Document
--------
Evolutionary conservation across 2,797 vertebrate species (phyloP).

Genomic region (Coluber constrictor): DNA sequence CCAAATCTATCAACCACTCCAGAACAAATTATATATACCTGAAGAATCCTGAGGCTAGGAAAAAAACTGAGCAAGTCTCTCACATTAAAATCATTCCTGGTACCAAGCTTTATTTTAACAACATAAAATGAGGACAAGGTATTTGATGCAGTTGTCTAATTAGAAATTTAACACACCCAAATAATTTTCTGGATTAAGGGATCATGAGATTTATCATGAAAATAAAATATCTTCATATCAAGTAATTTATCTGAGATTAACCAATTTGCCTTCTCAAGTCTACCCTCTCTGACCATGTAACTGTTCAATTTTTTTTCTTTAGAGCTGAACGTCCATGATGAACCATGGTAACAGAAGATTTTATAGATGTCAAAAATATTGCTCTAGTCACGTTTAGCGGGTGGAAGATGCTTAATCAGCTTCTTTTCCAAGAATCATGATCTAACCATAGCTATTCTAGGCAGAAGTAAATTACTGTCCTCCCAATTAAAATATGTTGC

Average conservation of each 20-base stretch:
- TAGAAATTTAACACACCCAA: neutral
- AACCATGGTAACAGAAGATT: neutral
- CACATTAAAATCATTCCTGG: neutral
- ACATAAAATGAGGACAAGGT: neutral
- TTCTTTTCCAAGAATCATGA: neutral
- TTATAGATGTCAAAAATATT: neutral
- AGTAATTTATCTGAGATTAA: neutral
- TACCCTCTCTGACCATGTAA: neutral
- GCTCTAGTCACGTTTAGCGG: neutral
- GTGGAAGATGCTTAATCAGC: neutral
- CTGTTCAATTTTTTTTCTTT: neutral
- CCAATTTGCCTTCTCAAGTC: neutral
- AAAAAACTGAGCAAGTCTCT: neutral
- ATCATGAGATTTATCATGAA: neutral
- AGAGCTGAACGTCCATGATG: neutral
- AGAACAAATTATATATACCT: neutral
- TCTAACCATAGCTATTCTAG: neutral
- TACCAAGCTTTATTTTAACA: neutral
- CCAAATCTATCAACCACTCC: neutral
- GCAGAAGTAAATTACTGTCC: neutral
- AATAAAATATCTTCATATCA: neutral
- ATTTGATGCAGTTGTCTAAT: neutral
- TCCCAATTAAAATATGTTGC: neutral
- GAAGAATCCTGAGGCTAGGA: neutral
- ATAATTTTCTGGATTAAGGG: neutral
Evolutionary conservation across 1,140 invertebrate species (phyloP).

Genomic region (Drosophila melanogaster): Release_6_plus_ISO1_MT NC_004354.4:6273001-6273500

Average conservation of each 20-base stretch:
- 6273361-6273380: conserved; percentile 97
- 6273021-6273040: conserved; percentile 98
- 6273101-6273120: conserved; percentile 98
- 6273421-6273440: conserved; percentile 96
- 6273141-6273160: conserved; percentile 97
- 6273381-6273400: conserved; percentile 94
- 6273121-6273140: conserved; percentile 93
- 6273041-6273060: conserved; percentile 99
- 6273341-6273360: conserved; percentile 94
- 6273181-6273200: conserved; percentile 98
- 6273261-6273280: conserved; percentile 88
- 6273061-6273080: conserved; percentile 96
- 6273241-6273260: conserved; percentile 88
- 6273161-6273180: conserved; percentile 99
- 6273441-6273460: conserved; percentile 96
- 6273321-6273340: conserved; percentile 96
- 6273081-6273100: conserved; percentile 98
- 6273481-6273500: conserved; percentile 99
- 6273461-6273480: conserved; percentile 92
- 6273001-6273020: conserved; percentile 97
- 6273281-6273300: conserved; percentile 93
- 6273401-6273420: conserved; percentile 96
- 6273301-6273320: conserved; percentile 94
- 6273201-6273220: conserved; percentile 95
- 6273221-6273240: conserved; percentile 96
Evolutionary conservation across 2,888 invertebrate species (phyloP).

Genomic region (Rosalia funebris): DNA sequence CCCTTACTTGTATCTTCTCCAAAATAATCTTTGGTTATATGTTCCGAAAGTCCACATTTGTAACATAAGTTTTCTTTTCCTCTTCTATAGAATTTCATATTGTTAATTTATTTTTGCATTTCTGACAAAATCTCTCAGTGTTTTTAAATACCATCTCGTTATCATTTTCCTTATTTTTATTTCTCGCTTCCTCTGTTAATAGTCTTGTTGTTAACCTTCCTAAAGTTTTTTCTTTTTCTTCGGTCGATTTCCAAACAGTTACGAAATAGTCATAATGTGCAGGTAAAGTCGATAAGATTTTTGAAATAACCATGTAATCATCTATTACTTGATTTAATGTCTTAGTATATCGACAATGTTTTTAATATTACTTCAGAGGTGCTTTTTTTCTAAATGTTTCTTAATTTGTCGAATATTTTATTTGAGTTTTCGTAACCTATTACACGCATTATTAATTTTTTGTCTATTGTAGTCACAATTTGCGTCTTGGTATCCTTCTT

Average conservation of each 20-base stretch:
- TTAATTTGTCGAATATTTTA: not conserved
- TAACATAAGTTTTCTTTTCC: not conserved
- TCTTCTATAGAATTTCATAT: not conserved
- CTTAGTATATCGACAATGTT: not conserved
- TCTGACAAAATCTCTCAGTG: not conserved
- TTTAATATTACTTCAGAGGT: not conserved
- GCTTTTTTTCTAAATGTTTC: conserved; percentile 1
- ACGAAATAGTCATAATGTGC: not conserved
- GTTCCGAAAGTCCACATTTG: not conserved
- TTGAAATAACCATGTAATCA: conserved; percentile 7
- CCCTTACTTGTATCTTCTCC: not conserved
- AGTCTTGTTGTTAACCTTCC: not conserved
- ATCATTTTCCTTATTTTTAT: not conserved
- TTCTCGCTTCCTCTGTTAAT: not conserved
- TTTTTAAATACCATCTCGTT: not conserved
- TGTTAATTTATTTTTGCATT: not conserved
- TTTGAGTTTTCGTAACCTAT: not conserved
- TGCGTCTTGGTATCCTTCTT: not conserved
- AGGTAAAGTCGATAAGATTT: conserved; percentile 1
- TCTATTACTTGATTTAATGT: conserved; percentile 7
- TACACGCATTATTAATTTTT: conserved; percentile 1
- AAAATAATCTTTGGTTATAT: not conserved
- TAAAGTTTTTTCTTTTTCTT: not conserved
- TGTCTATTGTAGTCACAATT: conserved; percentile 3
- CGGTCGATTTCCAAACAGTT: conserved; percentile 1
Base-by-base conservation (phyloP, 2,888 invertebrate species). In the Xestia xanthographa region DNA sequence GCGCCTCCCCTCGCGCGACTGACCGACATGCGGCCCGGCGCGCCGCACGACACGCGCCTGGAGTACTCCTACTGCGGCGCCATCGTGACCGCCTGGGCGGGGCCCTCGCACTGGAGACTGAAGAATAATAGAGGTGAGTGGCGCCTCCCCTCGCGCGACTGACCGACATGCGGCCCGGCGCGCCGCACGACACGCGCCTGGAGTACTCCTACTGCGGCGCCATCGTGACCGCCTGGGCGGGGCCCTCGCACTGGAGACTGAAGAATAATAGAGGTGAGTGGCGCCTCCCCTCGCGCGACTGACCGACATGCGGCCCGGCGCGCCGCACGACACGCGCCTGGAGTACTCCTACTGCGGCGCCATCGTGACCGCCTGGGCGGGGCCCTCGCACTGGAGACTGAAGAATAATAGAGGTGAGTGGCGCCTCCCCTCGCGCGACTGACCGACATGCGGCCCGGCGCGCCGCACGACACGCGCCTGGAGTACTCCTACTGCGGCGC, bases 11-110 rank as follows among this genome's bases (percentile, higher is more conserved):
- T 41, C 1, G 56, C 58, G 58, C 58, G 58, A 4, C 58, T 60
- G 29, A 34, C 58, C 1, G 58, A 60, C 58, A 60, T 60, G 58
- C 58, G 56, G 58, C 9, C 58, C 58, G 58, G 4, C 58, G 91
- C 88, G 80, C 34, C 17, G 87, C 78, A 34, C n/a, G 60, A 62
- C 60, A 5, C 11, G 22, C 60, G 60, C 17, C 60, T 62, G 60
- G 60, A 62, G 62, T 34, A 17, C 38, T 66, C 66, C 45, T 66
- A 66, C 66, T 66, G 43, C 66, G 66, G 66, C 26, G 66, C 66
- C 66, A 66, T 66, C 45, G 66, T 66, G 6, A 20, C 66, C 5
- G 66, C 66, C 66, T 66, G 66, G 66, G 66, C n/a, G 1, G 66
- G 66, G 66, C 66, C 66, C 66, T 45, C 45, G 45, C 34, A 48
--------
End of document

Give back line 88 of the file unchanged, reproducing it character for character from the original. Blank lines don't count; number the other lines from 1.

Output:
- C 58, G 56, G 58, C 9, C 58, C 58, G 58, G 4, C 58, G 91